Havasupai (Havasu Falls) Packing Guide & Camping Equipment
You’ve got the permit, so now let’s get packing. Didn’t get your permit yet? Read this first because no day hiking is allowed anymore.
It’s no walk in the park for the average person but what makes it so hard is the weight of your pack. The hike to the Supai Village is 8 miles and it’s another 2 miles to the campsite with a total elevation change of 1963 feet. The campsite spans 1 mile. It’s easily 10 miles in the first day so keeping your pack light is everything!
Consider the time of year you’re going. Also keep in mind you’re in a desert where the temperature drops drastically at night.
Hiking Boots We decided to use our hiking boots (his & hers)* that we already have and they were comfortable to use. Your choice of footwear is up to you and many people have just worn running shoes or preferred to use shoes like the Salomon cross amphibian (his & hers)* which can be used as water shoes as well.
Swim Suit This one's a must! The water is actually a fairly constant (70°F/ 21°C) temperature year round. After a hike like that you definitely need to cool off and it doesn’t hurt to bring a cute one (his & hers)*.
Wool Socks If you hike, then you know the value of a good wool sock (stay away from cotton). We’ve brought them to Iceland during the winter & they were great for this hike as well. Wool socks* wicks moisture away & keep you warm. They’re pretty good at preventing blisters
Sweater/Long Sleeve Zip I am a huge fan of Under Armour Long Sleeves Heat Gear or Cold Gear with a zip (his & hers)*. Better than cotton, the material like the wool keeps you warm and takes away moisture. It’s thinner & light weight compared to cotton sweaters.
Down Jacket A good down jacket is all you need sometimes (his). We didn’t even need the thermal layers we brought just in case. Just remember, no fires are allowed on the campsite, so bring enough layers to keep you warm at night.
Sunglasses Most people start the hike before sunrise, so don’t forget these babies!
Gloves & Hat (wasn’t needed in mid-March) Depending on the time of year these might come in handy. We brought them but we had good weather and they weren’t really needed at all.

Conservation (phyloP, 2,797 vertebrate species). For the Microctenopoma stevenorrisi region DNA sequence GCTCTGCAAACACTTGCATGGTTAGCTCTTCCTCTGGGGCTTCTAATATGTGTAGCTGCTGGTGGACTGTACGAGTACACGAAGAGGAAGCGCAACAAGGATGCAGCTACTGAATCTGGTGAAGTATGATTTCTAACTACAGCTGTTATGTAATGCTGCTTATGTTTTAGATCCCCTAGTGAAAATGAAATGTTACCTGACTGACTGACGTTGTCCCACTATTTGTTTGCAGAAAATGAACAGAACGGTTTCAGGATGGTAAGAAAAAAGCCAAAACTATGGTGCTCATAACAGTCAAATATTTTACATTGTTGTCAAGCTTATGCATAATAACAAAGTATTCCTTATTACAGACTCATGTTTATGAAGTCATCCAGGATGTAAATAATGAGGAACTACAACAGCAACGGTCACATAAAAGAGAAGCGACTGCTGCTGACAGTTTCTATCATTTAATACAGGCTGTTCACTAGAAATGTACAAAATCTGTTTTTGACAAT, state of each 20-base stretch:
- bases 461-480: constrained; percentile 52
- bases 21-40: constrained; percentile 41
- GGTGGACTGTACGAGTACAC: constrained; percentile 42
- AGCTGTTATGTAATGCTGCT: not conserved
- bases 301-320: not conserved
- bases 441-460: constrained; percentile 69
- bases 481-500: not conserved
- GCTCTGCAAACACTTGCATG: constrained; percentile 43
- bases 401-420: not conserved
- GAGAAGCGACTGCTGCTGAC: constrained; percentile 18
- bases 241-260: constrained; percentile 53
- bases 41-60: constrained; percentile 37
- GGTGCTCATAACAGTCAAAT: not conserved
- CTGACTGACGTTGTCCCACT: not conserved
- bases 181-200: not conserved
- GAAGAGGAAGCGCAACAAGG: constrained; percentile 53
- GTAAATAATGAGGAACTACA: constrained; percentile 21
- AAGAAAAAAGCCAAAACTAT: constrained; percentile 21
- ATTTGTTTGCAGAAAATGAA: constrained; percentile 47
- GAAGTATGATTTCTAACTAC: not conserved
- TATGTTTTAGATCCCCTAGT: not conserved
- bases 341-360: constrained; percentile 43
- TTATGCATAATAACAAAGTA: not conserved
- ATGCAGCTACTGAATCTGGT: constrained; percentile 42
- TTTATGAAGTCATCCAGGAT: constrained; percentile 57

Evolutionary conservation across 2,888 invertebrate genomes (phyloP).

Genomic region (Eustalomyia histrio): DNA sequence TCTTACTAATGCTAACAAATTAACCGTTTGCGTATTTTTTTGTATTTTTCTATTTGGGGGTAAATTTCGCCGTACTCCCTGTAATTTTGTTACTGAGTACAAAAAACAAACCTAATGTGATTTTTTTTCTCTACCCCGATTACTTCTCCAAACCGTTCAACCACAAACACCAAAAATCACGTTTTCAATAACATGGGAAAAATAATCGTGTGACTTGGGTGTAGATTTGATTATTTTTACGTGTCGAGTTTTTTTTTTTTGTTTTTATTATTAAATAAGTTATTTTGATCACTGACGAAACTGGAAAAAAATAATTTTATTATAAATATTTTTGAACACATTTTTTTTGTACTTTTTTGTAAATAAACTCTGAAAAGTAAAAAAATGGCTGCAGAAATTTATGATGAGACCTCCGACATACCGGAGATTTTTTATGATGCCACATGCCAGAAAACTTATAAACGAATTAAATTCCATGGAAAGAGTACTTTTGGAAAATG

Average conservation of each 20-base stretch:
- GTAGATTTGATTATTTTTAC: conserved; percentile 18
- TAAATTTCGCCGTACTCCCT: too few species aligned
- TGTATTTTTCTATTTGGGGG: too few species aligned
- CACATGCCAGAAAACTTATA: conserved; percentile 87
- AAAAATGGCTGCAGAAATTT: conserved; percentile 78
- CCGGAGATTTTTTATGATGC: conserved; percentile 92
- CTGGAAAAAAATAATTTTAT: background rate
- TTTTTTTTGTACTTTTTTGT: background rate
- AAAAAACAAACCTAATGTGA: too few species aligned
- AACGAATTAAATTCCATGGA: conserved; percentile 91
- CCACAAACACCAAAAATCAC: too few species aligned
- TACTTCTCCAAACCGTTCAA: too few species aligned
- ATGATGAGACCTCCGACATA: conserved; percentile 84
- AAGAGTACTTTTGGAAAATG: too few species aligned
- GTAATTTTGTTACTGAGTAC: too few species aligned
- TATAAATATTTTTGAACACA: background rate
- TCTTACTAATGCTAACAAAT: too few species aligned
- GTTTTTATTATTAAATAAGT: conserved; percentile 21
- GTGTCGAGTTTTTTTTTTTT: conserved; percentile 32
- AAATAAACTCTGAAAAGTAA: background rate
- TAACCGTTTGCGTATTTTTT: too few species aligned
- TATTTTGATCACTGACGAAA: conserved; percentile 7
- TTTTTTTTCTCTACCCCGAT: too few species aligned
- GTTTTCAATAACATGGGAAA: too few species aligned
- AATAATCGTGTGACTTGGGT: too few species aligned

Thermal Layer (wasn’t needed in mid-March) Some of our favourite are Under Armour Cold Gear & also Uniqlo Heattech. Temperature can really vary from daytime to nighttime. Don’t forget to check the average temperatures during the time of year. Plus, it really is your own personal preference of what a comfortable temperature is.
Rental Camping Gear
There are a lot of options in camping equipment and this is where it might pay to get something a little lighter when you are purchasing your own gear. We don’t actually have our own gear & opted to rent from Basecamp Outdoor. They delivered to our hotel ahead of our arrival on the Vegas strip. In our case, the hotel didn’t charge us for receiving the package since it was delivered to the bell desk as luggage arriving ahead of us. There are other ones and it really depends on where you will be coming from the night before.
Hiking Backpack (Rental: Gregory $18) Definitely invest in a good backpack with good padding and correct adjustment of the torso length. Even MORE importantly, make sure you’re wearing it properly to have the weight of the backpack distributed on your hips by having the hip belt sit on top of your hip bones. We learned this the hard way so hopefully you won’t have to. Adjust the straps and your shoulders don’t have to feel like they’re destroyed.
Tent (Rental: 2P Backpacking Marmot $29) Try to find the lightest tent that will work with the temperatures for that time of year. Some people have opted to sleep in a hammock so it is doable. Sleeping in a hammock would be lighter so its something to consider.
Sleeping Pad (Rental: Big Agnes $15) This is important so that you can get a comfortable sleep after a hike like this.
Sleeping Bag (Rental: North Face 3 Seasons $22) Try to find the lightest sleeping bag that will work with the temperatures for that time of year. This will be important if you’re going to skip having a tent altogether.
Hammock (Rental: Double Nest $12) These are just great. Other than to picnic table there is really no other seating. Grab a hammock and just take it all in!
Stove (Rental: Pocket Rocket Stove w/ Gas $9) No fires are allowed so you will need a stove. Jet boil is a popular one but our rental gear came with Pocket Rocket Stove. Don’t forget your gas & lighter ($3 at the village store) to go with it!
Pot Set (Rental: MSR Alpine 2 Pot Set w/ Spork $7) The rental included 2 pots but we just brought one to lighten the load & it came with a spork too.